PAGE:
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    RFID RFID Presentation Transcript

    • RFID Radio Frequency Identification 11 February 2004 Dr. Bradley J. Bazuin Assistant Professor, ECE Dept. With material from the ECE 481 & 482 project by Shen-Ping Lee, Young-Sun Kim, and Pradeep Kannan and advised by Dr. Damon Miller
    • RFID Components Block Diagram Ethernet RFID Reader RFID Tag RF Ante nna Ne two rk Works tation 11 February 2004 2
    • RFID Concepts Define a non-contact system that can monitor and track items or individuals Provide unique identification that allows for a wide range of applications Perform the operation using unobtrusive, low cost components Use Wireless Communications techniques to facilitate the system design 11 February 2004 3
    • RFID Applications Telemetry or Wireless Data Capture Active transmission of information Flat Tire Indication Intermec Security RFID Pages Individual Access Control Consumer Goods Brochure Electronic Article Surveillance (EAS) Theft Prevention Position and Location Tracking Wildlife monitoring and tracking Intermec Automobile Tracking RFID Pages Manufacturing and Processing Material and Process Monitoring Retailer Benefits without Item-Level Tagging Supply Chain Management Inventory Tracking Systems 11 February 2004 4
    • RFID Technical Design Considerations Operating Frequency Available Frequency Bands RF Signal Propagation (range, reflections, and material transmittance) Interference Communication Signal Interrogation Signal with command and control Response Signal with unique identification and data Tag Design Antenna Design Integrated Circuit Design Passive or Active Battery Power Reader and Reader Antenna Networking Requirements The physics of RFID, Matt Reynolds, ThingMagic An Invited Paper, RFID Privacy Workshop @ MIT: November 15, 2003 11 February 2004 5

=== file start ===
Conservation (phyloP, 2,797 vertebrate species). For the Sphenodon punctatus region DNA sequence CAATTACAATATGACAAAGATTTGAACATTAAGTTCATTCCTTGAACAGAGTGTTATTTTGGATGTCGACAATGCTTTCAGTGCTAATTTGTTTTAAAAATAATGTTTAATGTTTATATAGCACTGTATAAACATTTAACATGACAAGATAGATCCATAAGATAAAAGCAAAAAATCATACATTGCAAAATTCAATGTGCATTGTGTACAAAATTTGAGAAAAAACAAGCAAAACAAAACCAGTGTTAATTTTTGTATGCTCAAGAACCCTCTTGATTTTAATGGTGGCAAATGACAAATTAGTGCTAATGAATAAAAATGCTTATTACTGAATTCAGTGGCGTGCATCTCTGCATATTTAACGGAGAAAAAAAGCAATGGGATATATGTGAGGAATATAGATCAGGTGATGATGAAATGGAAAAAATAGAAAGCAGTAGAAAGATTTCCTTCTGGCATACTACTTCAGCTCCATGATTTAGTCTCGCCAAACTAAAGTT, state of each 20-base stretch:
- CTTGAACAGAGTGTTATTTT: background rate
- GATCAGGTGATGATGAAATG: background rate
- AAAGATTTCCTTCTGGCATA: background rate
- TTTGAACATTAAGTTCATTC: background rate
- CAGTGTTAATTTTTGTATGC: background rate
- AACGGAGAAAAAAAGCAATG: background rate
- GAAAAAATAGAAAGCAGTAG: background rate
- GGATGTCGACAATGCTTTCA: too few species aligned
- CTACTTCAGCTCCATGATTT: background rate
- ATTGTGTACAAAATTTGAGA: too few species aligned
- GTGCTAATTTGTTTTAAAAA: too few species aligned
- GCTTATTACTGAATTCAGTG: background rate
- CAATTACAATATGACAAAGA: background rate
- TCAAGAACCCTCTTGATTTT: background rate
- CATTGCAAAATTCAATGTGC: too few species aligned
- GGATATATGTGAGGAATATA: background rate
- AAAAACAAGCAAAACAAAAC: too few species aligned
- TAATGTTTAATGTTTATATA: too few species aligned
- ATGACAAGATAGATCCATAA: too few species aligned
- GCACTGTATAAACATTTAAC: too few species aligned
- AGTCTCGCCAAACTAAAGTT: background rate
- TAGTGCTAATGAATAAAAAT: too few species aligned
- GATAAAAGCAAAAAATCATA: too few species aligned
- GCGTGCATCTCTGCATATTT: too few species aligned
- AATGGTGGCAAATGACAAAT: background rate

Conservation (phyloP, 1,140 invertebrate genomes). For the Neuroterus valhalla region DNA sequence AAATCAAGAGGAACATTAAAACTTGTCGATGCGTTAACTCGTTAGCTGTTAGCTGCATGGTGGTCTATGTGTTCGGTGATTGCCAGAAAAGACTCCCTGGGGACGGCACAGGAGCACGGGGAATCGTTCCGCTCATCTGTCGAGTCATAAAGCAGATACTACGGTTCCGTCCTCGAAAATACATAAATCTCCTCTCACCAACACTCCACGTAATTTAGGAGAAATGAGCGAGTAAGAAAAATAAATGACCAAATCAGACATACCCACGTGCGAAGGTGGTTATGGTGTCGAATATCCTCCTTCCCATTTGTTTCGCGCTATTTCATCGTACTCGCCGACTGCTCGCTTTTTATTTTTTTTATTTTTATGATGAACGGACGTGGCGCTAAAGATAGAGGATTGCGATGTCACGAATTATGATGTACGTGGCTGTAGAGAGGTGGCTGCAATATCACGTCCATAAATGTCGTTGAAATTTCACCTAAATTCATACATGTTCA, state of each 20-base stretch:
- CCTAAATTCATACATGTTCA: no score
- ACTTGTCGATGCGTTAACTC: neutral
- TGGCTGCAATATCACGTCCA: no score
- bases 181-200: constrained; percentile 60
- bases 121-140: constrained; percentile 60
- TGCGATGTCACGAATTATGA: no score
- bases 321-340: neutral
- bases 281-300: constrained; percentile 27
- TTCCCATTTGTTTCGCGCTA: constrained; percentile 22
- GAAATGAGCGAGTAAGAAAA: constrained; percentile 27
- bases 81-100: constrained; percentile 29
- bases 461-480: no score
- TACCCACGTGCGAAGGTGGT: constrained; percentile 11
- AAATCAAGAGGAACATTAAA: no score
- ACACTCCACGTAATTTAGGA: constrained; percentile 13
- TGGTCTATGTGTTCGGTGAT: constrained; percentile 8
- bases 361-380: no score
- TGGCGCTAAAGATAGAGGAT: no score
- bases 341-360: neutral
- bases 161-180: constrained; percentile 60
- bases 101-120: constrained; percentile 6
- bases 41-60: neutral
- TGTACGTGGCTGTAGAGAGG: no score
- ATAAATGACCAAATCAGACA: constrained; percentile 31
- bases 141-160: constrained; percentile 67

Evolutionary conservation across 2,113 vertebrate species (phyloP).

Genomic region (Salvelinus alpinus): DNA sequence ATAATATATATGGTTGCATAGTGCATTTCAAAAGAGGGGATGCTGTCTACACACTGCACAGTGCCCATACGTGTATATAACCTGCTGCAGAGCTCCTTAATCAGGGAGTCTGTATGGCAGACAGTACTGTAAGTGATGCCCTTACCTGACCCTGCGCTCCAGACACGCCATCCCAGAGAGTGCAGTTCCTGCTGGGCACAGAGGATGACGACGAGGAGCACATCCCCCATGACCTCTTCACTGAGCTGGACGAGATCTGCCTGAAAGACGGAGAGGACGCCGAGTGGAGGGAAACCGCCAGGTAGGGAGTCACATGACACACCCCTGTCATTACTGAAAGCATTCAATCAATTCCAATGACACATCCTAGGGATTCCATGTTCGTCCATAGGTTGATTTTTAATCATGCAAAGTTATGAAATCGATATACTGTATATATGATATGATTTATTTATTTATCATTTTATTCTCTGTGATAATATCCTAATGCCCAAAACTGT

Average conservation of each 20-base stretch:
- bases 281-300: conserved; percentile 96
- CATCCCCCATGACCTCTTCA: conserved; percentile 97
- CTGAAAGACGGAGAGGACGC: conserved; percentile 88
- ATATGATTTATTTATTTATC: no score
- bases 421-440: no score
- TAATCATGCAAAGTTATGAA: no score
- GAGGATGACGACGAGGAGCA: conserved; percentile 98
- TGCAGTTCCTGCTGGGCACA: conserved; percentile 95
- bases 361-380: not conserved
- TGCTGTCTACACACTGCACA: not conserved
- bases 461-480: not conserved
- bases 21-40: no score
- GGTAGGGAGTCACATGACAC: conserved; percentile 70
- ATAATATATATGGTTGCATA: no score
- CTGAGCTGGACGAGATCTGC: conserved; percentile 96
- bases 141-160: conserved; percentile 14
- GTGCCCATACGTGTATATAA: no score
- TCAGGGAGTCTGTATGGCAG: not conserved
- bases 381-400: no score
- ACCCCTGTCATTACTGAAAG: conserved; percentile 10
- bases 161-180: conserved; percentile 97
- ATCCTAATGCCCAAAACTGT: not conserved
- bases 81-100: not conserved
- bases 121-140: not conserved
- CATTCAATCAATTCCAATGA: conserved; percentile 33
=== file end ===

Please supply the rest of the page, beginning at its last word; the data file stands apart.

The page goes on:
• Operational Frequency Tradeoffs UHF Microwave Frequency LF HF 868 - 915 2.45 GHz & Ranges 125 KHz 13.56 MHz MHz 5.8 GHz Typical Max Shortest Short Medium Longest Read Range 1”-12” 2”-24” 1’-10’ 1’-15’ (Passive Tags) Active tags with Generally passive Active tags with integral battery Generally passive tags only, using integral battery or Tag Power or passive tags tags only, using inductive or passive tags using Source using capacitive inductive coupling capacitive capacitive storage, storage, coupling E-field coupling E-field coupling Data Rate Slower Moderate Fast Faster Ability to read near Better Moderate Poor Worse metal or wet surfaces Access Control & Security Identifying widgets Highway toll Tags Library books supply chain through Identification of Laundry tracking manufacturing private vehicle Applications processes or in identification Highway toll fleets in/out of a Access Control Tags harsh environments yard or facility Employee IDs Ranch animal Asset tracking identification Employee IDs 11 February 2004 6
    • WMU RFID Project, ECE 481 & 482 BlueGranite and Global Berry Farms Partner with WMU to Develop RFID System For Release: 1/28/04 KALAMAZOO, Michigan, 1/28/04 – BlueGranite, a Kalamazoo-based software development firm, has partnered with long-time client Global Berry Farms and Western Michigan University to develop a Radio Frequency Identification (RFID) pilot system to track flats of fresh berries from local growers, through cold storage, and to specific retail establishments. “In the near future, RFID technology will not only benefit our customers, who are beginning to request the use of these tags, but will also increase our internal efficiency while significantly enhancing our visibility throughout the supply chain,” states John Conner, Director of Information Systems for Global Berry Farms. Global Berry Farms is a LLC owned by Michigan Blueberry Growers in Grand Junction, MI, Hortifrut, S.A. in Santiago, Chile and Naturipe Berry Growers in Salinas, CA. Global Berry Farms is committed to meeting the needs of produce trade customers by consistently supplying all types of fresh berries year-round to North American and global markets, with innovation, service and dependability. The RFID pilot project will begin this quarter at WMU, when a group of engineering seniors develop and test a small-scale demo system under the supervision of electrical engineering professor Dr. Brad Bazuin. Upon completion of the first phase, a second group of WMU students will implement a RFID test environment at a MBG Marketing warehouse in Grand Junction. Once the production environment tests are complete, Global Berry Farms will conduct a market analysis of RFID tag costs and BlueGranite will assist with the implementation of the technology, ensuring that it integrates with Global Berry Farms’ existing accounting and warehouse management systems. 11 February 2004 7